The closest giant full moon (supermoon) this year will be seen in the skies of the Kingdom and the Arab world on Wednesday.
It will coincide with a total eclipse for the first time in two and a half years, but the eclipse will not be seen in the Arab world because it will occur during the day.
Majed Abu Zahra, president of the Astronomical Society in Jeddah, said that a moon is described as a supermoon — whether a new moon or a full moon — when the distance between the center of the moon and the center of the earth is within 362,146 km. The scientific term for this moon is “perigee syzygy,” meaning that the moon reaches the nearest point to Earth.
Downsview Park will be a great place to catch Wednesday's supermoon - Toronto Sun: Blood moon will appear in the skies in May 26 https://t.co/U0nzDSl76i #saudiarabia #saudi #arabicemirates pic.twitter.com/KxAv56kMpI— @globalfirstnews (@globalfirstnews) May 19, 2021
The giant moon will reach the moment of completion at 2:14 p.m. Saudi time. It will be at a distance of 357,461 km after 9 hours and 24 minutes of its arrival at the perigee point. This synchronization will make its apparent size greater by about 14 percent and its illumination will be about 30 percent greater than the smallest full moon.
Abu Zahra said that the supermoon will rise after sunset from the southeastern horizon and will be orange due to the components of the atmosphere around the Earth, which will scatter the white light reflected from the moon. The colors of the blue spectrum will disperse and the colors of the red spectrum will remain. After the moon rises and moves further from the horizon, it will appear in its usual silver-white color.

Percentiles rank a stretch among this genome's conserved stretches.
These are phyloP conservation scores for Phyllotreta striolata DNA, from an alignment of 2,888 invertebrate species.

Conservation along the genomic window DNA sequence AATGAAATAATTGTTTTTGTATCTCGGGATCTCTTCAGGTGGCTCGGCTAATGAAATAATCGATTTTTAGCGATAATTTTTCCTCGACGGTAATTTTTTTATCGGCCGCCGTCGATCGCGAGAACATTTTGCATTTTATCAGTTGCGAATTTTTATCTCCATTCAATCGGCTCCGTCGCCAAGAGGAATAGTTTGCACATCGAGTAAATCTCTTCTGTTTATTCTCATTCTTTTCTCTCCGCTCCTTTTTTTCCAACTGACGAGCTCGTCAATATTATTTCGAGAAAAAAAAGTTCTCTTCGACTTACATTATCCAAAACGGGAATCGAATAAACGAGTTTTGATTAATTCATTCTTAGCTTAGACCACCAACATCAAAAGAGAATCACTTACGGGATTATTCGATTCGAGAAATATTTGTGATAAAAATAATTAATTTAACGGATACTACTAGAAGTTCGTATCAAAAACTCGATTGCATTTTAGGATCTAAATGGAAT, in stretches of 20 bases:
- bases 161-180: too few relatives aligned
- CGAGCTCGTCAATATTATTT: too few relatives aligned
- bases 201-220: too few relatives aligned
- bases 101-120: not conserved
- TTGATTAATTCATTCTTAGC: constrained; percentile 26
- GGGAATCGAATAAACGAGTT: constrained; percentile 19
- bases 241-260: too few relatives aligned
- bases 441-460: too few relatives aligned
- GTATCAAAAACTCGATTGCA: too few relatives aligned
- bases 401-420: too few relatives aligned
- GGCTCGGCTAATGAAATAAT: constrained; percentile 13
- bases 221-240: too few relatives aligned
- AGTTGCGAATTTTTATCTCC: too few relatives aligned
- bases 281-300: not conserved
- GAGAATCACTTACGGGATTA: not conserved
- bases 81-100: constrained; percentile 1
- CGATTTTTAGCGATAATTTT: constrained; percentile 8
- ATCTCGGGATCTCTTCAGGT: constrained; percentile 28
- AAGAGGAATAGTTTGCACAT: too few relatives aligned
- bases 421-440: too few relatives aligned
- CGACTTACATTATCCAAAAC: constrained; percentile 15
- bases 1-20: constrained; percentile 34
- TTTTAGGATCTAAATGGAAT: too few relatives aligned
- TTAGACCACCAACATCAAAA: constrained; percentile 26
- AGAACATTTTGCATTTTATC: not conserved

He said that the supermoon is more “attractive” than the perigee. At the same time, he said, it gives the wrong impression that the supermoon will be much larger. In reality the supermoon does not appear to be larger than the normal full moon to the naked eye. Experienced observers, however, can spot the difference.
Abu Zahra explained that the supermoon will not have an effect on the globe except for on the tides. Every month on the day of a full moon, the Earth, the moon, and the sun are aligned, causing a wide tide. The high tide rises and falls more significantly on a supermoon night. And given that the full moon will be near the perigee, the tide will result in a phenomenon called a perihelion high tide.
“Given the limited influence of the supermoon, it will not affect the internal energy balance of our planet because the tides occur daily, so an increase in geological activity or unusual weather conditions is not expected,” he said.
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